On April 24, 2024

Killington Police Chief proposes recruitment/retention plan

Dept. is half size, chief says he needs tools to get applicants

By Curt Peterson

Faced with recruitment and retention challenges, Killington Chief of Police Whit Montgomery asked for the Select Board’s approval of a proposed “Recruitment and Retention Policy” Monday night, April 22. According to Montgomery, police departments across the country are having the same problem with recruitment — getting people to join the force, and getting them to stay on the force is challenging.

Currently, the Killington Dept. is down to just two: Chief Montgomery and officer Mike Hoffman.

“The town has budgeted for two more officers, and the town needs them, our call volume is already up over last year,” he said.

In the first three months of this year, the dept took 462 calls and responded to 305 cases for a total of 767 incidents — an 18% increase of that same time in 2023.

“Additionally, the nature of the calls for service are changing, requiring more investigative time and follow up then in past years,” Montgomery explained. “Cases range from assaults, alarm response, motor vehicle enforcement, drug cases, service of civil process, alcohol related incidents and animal complaints.”

Chief Montgomery and Town Manager Michael Ramsey proposed a plan that included sign-on bonuses up to $10,000 with $5,000 awarded after FTO/training and the remainder after a year of employment, following a performance evaluation. A retention bonus after 5-plus years of full-time service garnered $5,000 and after 10 years of full-time service, an $8,000 bonus.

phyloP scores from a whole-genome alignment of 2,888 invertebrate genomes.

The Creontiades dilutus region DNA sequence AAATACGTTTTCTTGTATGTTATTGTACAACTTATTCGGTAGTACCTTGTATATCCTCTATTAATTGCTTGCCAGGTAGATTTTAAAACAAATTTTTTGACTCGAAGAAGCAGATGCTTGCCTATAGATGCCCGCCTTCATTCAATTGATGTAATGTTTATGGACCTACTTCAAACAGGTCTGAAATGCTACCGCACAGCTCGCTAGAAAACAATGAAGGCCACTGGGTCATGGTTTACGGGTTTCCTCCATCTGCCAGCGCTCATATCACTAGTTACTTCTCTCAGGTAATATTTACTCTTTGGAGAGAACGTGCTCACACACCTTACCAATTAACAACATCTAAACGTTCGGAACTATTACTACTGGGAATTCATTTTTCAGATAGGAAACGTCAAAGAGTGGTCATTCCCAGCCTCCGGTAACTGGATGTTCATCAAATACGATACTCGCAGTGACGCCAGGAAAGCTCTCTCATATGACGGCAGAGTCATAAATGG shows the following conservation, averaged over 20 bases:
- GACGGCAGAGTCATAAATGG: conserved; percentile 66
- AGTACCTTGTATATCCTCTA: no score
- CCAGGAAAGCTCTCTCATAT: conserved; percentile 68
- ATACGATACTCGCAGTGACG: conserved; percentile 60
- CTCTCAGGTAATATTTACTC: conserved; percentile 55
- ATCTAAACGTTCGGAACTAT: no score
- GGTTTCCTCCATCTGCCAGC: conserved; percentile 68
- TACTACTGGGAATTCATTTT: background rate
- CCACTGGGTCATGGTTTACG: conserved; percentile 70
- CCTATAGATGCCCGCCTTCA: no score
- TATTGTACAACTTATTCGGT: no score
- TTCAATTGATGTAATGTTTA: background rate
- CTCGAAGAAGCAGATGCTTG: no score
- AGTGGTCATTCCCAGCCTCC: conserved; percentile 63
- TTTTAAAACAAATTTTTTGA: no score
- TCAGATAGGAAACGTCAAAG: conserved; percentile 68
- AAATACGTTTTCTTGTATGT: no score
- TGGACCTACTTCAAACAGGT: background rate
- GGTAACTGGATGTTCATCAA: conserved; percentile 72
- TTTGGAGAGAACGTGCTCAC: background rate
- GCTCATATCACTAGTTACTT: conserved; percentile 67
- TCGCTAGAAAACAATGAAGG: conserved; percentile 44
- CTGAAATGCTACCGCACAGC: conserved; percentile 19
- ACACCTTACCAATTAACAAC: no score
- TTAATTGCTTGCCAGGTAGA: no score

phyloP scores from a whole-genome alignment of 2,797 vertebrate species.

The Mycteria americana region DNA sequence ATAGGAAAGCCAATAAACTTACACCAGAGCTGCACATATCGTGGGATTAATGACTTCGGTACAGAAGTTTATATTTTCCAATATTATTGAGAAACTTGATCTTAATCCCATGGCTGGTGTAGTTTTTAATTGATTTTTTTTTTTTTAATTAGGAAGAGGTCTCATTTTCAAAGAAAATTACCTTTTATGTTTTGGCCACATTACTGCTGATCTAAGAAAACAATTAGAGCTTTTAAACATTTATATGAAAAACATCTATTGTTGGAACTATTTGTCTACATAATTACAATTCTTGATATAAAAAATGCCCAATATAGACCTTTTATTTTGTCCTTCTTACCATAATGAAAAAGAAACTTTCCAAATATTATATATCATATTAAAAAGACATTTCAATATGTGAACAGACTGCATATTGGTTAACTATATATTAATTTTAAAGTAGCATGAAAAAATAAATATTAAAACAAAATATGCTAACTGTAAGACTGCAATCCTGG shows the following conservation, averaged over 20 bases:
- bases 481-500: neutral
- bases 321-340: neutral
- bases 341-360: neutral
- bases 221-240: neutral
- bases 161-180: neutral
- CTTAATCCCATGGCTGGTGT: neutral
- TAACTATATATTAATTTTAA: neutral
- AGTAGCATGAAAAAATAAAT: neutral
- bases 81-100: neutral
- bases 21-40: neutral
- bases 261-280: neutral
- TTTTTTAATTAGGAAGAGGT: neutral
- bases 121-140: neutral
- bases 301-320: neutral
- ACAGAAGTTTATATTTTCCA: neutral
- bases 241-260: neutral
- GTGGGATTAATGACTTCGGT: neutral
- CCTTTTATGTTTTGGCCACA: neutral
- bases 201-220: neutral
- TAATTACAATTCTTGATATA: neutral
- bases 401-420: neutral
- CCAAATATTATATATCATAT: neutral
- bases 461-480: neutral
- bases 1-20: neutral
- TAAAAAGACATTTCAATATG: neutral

Additional bonuses for achieving certification for certain skills and passing a physical fitness test were suggested.

“There’s a small pool to draw from,” Montgomery said. “And we need to be competitive among other municipalities searching for officers.”

On the retention side, Montgomery said officers most often quit because they decide to leave law enforcement altogether. But poaching by other departments occurs as well.

“That’s why we have to be more forward-thinking and at least offer what other towns are offering,” he said.

He gave the selectmen a list of starting salaries from seven departments: Stowe, Manchester, Dover, Winhall, Ludlow, Rutland City and the VSP. The average pay was $29.22 per hour. Killington’s starting salary for new officers is $28 per hour. Montgomery said the bonus plan is meant to make joining and staying with his department more attractive.

He plans to hire a professional recruiter to help with the strategy.

The cost of hiring a recruiter, the chief said, will come from the department’s budget. 

“We are down two officers right now, which gives a little leeway,” he said.

The selectmen had a lot of questions, but they agreed on two things: The police department has to do something to obtain and keep officers for the good of the town, and Montgomery should hire a professional recruiter to go over his proposal and bonus plan. Montgomery told the Mountain Times he will be working with Michael Ramsay, town manager, to make sure they have tools ready for the recruiter to use in attracting new officers.

In two weeks they will present a refined plant to the board.

Killington is not alone, the shortage of Vermont State troopers has left many small municipalities, including Hartland, seeking affordable replacement for VSP police coverage that the state has told them they don’t have the manpower to provide. Rutland city has also struggled to fill vacancies for many years.

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